What is SWIR, and how can you benefit from high-performance SWIR LEDs? How does SWIR LED work? This article will cover the basics of SWIR. We will analyze the diverse range of new opportunities that SWIR LEDs can offer.
Read on to learn about the most common uses of SWIR LEDs. The article will analyze their structure and operating principles. Moreover, we’ll look into their benefits and some possible challenges of their application.
Basics of SWIR LED
SWIR, aka Short-Wave Infrared (IR), is swiftly becoming the best option for applications that do not involve visible lighting. The wavelengths of SWIR are in the 1,050 to 2,500 nm range. That means they are invisible to the naked eye. Yet, in some cases, this field can fall between the range of visible lighting and thermal imaging.
In fact, the SWIR spectral band is close to visible light. This enables imaging qualities (e.g., resolution and contrast) while allowing it to reveal invisible elements. Simply put, the range allows SWIR LEDs to have a unique set of applications. That includes industrial, machine vision, and remote sensing purposes. It also encompasses surveillance and even ambient light applications.
Short-Wavelength infrared (SWIR) sensors and LEDs can be used for controlling image transmission through opaque materials. That includes silicon, plastics, and others. Additionally, they can unveil elements or substances such as water, collagen, lipids, alcohol, and more. High-power LEDS can also benefit various other applications, from food inspection and analysis to narcotics testing, healthcare, biomedical, and wearable devices. Overall, SWIR LEDs provide high efficiency and power with plenty of options for customization and mass production.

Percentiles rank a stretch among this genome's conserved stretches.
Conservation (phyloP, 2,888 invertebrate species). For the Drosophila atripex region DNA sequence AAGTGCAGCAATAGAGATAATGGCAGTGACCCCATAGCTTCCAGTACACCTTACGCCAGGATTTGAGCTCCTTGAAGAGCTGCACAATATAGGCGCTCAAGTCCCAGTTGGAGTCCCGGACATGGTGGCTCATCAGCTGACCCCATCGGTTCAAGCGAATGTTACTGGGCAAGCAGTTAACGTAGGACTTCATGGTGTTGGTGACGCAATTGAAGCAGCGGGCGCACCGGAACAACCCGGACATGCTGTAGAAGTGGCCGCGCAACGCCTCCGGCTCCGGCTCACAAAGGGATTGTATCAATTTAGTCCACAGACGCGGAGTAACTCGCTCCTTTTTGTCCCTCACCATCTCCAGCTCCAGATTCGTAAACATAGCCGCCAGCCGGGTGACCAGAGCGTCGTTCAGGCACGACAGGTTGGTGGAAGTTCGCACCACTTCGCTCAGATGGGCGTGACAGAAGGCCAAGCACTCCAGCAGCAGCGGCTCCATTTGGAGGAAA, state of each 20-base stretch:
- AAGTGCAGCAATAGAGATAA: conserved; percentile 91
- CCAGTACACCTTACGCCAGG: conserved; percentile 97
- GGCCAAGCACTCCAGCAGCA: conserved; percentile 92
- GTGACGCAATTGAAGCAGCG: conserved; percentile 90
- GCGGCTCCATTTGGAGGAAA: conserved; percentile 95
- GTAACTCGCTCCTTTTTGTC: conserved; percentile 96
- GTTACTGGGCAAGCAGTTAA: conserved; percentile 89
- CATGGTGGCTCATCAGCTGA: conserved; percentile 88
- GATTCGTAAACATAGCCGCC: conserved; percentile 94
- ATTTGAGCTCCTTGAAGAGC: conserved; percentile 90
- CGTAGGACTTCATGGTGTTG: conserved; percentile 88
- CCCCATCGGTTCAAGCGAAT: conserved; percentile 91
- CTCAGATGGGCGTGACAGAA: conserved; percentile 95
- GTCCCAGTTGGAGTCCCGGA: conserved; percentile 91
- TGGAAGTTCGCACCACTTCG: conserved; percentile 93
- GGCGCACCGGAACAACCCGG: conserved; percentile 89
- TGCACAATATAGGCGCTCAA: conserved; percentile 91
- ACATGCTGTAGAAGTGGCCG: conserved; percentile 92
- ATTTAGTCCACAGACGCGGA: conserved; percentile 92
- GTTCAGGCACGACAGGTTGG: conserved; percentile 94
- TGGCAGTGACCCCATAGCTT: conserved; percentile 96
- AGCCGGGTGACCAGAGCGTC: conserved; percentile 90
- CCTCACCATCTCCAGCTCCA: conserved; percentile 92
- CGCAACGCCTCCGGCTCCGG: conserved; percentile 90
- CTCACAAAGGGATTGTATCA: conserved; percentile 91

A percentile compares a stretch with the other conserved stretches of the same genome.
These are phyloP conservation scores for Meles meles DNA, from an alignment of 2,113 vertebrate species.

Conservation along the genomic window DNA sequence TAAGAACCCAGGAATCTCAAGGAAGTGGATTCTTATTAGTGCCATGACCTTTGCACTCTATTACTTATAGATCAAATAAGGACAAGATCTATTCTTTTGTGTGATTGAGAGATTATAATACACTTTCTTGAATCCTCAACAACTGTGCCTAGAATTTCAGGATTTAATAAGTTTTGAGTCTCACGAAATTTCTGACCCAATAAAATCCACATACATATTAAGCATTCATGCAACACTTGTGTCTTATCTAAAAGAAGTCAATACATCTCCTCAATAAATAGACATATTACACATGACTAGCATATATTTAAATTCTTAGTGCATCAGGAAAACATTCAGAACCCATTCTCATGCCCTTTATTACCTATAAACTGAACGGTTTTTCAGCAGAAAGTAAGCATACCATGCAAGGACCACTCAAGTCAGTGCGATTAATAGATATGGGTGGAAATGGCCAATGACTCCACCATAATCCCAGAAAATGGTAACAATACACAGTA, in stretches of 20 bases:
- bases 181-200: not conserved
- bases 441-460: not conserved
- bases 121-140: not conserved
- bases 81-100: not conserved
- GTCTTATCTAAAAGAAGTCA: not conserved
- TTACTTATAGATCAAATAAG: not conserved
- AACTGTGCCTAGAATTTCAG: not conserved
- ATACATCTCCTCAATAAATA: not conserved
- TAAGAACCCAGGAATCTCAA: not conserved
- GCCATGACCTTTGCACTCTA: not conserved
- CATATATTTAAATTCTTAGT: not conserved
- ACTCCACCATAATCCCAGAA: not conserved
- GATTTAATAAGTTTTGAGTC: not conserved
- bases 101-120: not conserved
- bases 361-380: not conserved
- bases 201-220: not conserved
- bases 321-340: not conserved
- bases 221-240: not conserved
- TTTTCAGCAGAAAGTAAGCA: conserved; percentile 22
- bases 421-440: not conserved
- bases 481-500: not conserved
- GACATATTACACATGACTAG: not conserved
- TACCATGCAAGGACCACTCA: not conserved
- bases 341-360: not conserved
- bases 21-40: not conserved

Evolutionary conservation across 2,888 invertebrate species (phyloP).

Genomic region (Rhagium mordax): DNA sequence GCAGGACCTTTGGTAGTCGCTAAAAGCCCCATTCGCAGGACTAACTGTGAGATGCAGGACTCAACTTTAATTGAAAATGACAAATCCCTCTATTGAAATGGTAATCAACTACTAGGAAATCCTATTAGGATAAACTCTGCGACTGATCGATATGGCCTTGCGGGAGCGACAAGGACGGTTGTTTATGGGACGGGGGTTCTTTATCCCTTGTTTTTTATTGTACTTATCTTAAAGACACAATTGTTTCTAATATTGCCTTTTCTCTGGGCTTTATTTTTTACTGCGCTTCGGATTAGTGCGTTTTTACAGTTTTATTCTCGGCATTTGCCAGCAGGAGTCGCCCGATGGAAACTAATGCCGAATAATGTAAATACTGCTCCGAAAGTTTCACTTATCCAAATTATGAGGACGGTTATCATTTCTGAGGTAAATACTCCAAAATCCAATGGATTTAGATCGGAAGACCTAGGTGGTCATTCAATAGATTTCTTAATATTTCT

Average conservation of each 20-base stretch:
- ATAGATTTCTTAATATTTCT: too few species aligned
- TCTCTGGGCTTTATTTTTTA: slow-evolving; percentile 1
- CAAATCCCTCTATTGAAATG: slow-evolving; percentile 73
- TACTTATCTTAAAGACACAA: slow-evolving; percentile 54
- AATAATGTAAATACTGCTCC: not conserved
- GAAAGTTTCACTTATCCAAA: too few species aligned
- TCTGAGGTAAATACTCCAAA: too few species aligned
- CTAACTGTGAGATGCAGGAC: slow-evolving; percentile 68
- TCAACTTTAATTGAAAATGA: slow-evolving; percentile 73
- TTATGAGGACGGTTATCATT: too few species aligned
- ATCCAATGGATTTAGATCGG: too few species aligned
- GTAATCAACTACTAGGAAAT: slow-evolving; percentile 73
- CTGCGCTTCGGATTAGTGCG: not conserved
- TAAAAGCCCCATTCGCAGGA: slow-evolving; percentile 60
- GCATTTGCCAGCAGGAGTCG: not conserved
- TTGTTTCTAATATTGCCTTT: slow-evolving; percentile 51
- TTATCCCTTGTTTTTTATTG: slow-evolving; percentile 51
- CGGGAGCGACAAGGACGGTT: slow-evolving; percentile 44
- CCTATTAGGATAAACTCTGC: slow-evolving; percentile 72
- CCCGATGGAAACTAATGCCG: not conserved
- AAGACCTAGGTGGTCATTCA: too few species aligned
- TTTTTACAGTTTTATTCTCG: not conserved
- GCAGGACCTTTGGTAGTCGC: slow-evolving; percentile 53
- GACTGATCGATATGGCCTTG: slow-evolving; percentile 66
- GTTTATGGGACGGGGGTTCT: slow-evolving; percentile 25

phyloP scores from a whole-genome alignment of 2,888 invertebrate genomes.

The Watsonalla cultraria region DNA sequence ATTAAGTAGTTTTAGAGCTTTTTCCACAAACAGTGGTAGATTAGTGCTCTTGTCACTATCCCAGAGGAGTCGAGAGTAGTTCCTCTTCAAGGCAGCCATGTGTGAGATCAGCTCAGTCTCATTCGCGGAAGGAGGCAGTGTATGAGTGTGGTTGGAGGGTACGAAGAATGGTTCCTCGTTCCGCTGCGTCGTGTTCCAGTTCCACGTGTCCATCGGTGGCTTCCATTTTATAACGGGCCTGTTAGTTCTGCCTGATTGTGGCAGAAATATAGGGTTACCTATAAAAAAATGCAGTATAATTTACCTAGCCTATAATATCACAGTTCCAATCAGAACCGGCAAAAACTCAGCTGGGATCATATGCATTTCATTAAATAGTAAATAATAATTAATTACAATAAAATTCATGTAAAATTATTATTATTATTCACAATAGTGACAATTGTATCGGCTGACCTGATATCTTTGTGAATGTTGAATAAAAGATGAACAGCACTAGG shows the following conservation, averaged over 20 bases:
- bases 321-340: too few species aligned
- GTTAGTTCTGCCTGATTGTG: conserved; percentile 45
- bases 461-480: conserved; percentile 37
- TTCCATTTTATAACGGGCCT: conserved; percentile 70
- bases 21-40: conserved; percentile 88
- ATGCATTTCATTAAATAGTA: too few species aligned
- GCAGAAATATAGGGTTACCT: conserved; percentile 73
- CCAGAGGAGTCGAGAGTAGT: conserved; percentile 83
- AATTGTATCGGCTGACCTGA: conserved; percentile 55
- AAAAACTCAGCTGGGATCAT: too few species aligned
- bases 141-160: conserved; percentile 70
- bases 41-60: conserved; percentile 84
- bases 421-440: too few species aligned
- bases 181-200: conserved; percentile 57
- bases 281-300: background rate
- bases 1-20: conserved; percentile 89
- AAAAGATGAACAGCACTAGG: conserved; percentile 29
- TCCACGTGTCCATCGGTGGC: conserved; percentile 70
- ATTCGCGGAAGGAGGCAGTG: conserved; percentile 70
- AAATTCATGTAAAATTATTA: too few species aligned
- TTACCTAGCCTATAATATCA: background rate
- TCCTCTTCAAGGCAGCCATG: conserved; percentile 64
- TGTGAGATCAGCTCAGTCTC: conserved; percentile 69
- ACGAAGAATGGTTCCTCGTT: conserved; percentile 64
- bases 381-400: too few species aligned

Operating Principle of SWIR LED
So far, SWIR LEDs have utilized low output. They have encompassed a fairly broad scope in the spectrum. Yet, new solutions have allowed a higher output in narrower spectrums that are more controlled. SWIR LEDs still have a wider spectrum and a narrower output compared to their counterparts in the visible range.
Moreover, SWIR LEDs can emit at wavelengths in the 1,050 to 2,500 nm range. They can supply high power. This makes them efficient in various new applications related to machine vision lighting. LEDs in the SWIR wavelength range have a configuration that is similar to those used in visible range applications. Their construction allows for easy and intuitive use and operation that is similar to standard LED lights.
In terms of operating principles, SWIR sensors utilize unique electronic and optical components. The primary sensors are built on chemical compositions like indium gallium arsenide (InGaAs). Moreover, many can utilize mercury cadmium telluride (MCT). Newer imagers for SWIR have also made use of quantum dot technology. However, with SWIR, the imaging capabilities and construction are dependent on the application. For example, wavelengths that are in the MWIR spectrum will benefit from MCT sensors.
Nevertheless, the prevailing technology still relies on InGaAs sensors. They are the most developed as well as the most affordable solution. They also produce high-resolution images that can interact with light much differently compared to traditional silicon imagers. This makes SWIR LEDs highly effective in applications like quality control, inspection, and sorting. They can also detect elements through fog, haze, and smoke.
Structure of SWIR LED
SWIR LEDs are commonly created out of Arsenide, Gallium, and Indium. The technology mainly uses InGaAs lattice in order to capture as well as emit light that is found in the SWIR wavelength.